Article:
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Friday, October 8, 2004



art

[ WEEKEND ]


art
TIM BOSTOCK PRODUCTIONS


Dreamtime,
in myth,
motion


As leader of Australia's most visible indigenous dance company and one of his nation's most celebrated indigenous artists, Stephen Page knows full well his responsibility to Australia's native peoples. The artistic director and choreographer of the Bangarra Dance Theatre, whose current touring production, "Bush," lands in Hawaii this weekend, relishes the opportunity to present an imaginative articulation of the cultures of Australia's first inhabitants to international audiences.

Bangarra Dance Theatre

Where: Hawaii Theatre

When: 8 p.m. today and tomorrow

Tickets: $22 to $38

Call: 528-0506

The company's new work is an evocative physical illustration of the Dreamtime creation myths of North East Arnhem Land in Australia's Northern Territory. "Bush," he believes, will resonate with Hawaii audiences in particular. "I think that in any country that's run from a Western supremist type of power, your challenge is to maintain indigenous justice through the beautiful expression of art," states Page. "Australia has over a thousand different dialects and languages and most of the southern languages have been forbidden and taken away, like most countries that have strong indigenous content. It's a bit like Hawaii, in a way."

One of 12 children born in Brisbane to a working-class family headed by an Aboriginal father and a mother of mixed blood (Spanish, Filipino, English, Aboriginal), Page found great purpose through his chosen medium. Following studies in dance and stints abroad, in 1991, at the age of 26, he was asked by Bangarra, then a year old, to become its artistic director and choreographer. He has since directed the company to several prestigious awards and brought Bangarra world acclaim with his direction of the opening and closing ceremonies of the 2000 Sydney Olympic Games.


art
COURTESY OF TIM BOSTOCK PRODUCTIONS
On the cover: A Bangarra dancer strikes a pose.


Members of the all-indigenous troupe, says Page, not only perfect their technique in Western dance with Bangarra, but also visit workshops in rural communities and speak with guides who impart traditional myths and stories as well as insights into aboriginal history and culture. "Their professional development is quite intense and there's quite a bit of depth to the uniqueness of what it is to be an artist in Bangarra," he attests. "A lot of elders have been consulted and worked to maintain the company's integrity as it has evolved in a contemporary expression."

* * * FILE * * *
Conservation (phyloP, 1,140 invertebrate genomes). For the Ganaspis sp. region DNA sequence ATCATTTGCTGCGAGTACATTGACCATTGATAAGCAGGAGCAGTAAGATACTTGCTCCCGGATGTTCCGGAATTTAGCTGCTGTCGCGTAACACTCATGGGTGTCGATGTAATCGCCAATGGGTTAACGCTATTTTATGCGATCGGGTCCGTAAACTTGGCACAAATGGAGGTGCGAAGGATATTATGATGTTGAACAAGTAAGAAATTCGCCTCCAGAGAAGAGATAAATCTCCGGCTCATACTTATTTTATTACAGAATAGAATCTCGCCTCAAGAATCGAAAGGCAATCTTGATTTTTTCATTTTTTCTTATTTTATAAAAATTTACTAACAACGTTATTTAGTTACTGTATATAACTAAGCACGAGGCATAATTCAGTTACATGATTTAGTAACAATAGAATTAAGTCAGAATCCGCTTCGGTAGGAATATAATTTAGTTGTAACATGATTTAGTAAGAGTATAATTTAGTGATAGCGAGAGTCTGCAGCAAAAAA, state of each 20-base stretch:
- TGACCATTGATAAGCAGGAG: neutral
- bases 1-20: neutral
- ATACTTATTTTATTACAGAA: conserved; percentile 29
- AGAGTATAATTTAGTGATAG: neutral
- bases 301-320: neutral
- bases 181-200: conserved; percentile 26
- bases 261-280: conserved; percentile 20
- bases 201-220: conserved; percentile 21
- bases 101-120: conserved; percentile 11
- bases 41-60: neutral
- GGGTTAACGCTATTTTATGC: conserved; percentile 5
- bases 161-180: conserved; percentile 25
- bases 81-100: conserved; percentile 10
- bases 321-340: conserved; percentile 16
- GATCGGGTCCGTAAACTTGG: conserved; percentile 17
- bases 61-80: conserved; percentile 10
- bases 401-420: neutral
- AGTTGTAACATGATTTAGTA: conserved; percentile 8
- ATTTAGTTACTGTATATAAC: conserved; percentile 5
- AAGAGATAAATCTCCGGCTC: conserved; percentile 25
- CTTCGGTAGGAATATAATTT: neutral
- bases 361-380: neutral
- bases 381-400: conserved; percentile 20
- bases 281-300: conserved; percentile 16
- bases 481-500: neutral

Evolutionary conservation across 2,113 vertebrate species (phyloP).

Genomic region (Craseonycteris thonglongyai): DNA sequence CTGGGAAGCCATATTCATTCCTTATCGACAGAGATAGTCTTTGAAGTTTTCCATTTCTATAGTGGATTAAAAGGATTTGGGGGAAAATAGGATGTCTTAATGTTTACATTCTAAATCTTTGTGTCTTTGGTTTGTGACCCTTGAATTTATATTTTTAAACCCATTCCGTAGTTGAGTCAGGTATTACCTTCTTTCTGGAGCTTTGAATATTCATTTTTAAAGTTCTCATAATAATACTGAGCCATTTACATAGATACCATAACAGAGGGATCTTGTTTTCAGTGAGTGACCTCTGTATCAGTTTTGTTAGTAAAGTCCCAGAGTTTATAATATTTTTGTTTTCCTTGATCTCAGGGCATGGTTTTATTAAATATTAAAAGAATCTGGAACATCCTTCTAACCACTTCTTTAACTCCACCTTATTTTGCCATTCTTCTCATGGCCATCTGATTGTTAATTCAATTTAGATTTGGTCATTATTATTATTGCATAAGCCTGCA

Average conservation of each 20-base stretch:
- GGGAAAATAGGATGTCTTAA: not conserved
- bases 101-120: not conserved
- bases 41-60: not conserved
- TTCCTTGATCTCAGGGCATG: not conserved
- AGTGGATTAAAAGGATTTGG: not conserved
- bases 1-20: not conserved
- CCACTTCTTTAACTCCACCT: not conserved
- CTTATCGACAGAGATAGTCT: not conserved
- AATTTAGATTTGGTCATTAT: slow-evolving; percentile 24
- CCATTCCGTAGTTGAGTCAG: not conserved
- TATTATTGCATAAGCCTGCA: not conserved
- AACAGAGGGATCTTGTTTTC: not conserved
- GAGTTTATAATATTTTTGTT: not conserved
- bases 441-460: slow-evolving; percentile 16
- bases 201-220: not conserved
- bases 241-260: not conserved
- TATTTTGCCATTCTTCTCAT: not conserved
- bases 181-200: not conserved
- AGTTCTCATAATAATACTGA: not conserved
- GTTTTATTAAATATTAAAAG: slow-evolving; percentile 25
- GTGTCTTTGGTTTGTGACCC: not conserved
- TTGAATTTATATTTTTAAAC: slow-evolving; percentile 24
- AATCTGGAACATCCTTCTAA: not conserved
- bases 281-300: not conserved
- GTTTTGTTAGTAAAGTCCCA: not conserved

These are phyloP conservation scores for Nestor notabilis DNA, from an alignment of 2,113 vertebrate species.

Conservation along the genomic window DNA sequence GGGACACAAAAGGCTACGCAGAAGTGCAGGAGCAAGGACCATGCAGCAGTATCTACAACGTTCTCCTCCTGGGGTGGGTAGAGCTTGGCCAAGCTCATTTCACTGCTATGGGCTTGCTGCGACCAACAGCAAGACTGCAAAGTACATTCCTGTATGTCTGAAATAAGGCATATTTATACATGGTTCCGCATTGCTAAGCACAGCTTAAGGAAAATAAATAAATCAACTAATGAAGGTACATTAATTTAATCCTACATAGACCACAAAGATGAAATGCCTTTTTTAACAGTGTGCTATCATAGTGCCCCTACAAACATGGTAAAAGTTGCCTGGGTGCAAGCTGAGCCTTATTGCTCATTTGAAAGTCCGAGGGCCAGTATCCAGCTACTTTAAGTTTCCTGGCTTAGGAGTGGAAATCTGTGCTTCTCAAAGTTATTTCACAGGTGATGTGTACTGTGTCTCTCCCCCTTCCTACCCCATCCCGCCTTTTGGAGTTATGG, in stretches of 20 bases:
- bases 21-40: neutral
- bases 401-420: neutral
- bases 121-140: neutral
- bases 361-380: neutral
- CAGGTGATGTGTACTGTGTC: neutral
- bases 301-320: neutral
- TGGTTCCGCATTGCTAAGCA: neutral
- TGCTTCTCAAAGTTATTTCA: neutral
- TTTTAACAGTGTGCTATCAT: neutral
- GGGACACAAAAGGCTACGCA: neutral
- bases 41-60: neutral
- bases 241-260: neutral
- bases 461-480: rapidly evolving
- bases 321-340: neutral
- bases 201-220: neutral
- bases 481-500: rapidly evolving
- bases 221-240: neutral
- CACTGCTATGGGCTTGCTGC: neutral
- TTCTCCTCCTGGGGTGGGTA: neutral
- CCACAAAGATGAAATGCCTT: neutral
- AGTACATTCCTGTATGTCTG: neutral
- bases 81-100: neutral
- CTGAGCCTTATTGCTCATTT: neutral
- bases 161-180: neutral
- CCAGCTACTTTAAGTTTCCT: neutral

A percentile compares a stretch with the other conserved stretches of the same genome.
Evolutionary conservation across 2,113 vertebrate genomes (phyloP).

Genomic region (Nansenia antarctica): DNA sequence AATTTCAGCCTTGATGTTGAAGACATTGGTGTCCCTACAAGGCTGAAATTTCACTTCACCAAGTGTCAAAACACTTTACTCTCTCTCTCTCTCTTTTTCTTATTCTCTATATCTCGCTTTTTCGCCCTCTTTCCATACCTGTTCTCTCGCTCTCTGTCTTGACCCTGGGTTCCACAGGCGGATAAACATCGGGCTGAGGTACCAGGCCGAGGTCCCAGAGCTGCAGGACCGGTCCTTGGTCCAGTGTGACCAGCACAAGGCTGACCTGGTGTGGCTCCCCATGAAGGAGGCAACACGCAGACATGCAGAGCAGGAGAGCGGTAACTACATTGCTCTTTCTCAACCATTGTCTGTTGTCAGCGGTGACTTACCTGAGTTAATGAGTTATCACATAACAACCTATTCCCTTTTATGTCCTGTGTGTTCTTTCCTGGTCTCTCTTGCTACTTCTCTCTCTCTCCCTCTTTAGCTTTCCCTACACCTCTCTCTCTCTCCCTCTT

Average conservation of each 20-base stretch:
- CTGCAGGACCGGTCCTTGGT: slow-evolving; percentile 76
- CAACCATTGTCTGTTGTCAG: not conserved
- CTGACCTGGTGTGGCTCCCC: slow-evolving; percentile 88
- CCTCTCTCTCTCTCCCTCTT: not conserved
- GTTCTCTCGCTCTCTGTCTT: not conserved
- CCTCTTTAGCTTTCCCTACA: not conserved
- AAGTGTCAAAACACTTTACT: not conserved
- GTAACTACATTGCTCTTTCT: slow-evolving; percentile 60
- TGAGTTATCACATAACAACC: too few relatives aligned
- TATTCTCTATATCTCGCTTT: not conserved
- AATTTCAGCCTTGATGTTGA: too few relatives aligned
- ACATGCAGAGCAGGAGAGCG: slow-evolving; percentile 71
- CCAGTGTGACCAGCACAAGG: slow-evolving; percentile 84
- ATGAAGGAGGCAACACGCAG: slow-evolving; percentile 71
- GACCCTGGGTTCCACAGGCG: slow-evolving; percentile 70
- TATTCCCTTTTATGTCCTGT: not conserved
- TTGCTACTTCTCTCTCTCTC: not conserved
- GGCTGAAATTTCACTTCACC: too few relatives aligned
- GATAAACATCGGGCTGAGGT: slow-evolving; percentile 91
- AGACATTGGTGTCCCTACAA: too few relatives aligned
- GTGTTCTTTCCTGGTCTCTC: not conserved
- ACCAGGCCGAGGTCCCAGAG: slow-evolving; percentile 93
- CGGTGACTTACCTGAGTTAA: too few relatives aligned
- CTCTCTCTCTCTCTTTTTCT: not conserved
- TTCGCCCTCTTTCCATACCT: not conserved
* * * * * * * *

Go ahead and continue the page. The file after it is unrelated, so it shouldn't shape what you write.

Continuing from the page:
Though the company features a colorful assortment of aboriginal and Torres Strait Islander performers with varying portions of non-white blood, each member is devoted to Australia's native cultures.

"Aboriginality in Australia is very diverse," Page notes. "A lot of people say there are half-blood aboriginals, there's quarter class, there's full-bloods, and in Bangarra, we all identify as being aboriginals, so you'll get a lot of people that are fair-skinned to a lot of others who are quite dark-skinned, but the thing for us is we all commit to surrendering our identity to our indigenous culture and that's what we all philosophically believe in. The culmination of personalities is what makes the ensemble very exciting."

Though widely acclaimed and respected, it is the way he inspires like-minded individuals who share his motivation for furthering the creative aspirations of Australia's native peoples that is perhaps Page's most meritorious achievement.

"I've been fortunate to accept my own spirit-god and to know the bigger vision of the company and I've had artists come into the company with that same belief," he says. "They see it as rejuvenating and rekindling their purpose in life."

"If I get hit by a bus tomorrow, I've had a great life," Page adds with a laugh. "And I think there's enough energy and spirit in the foundation for it to continue."



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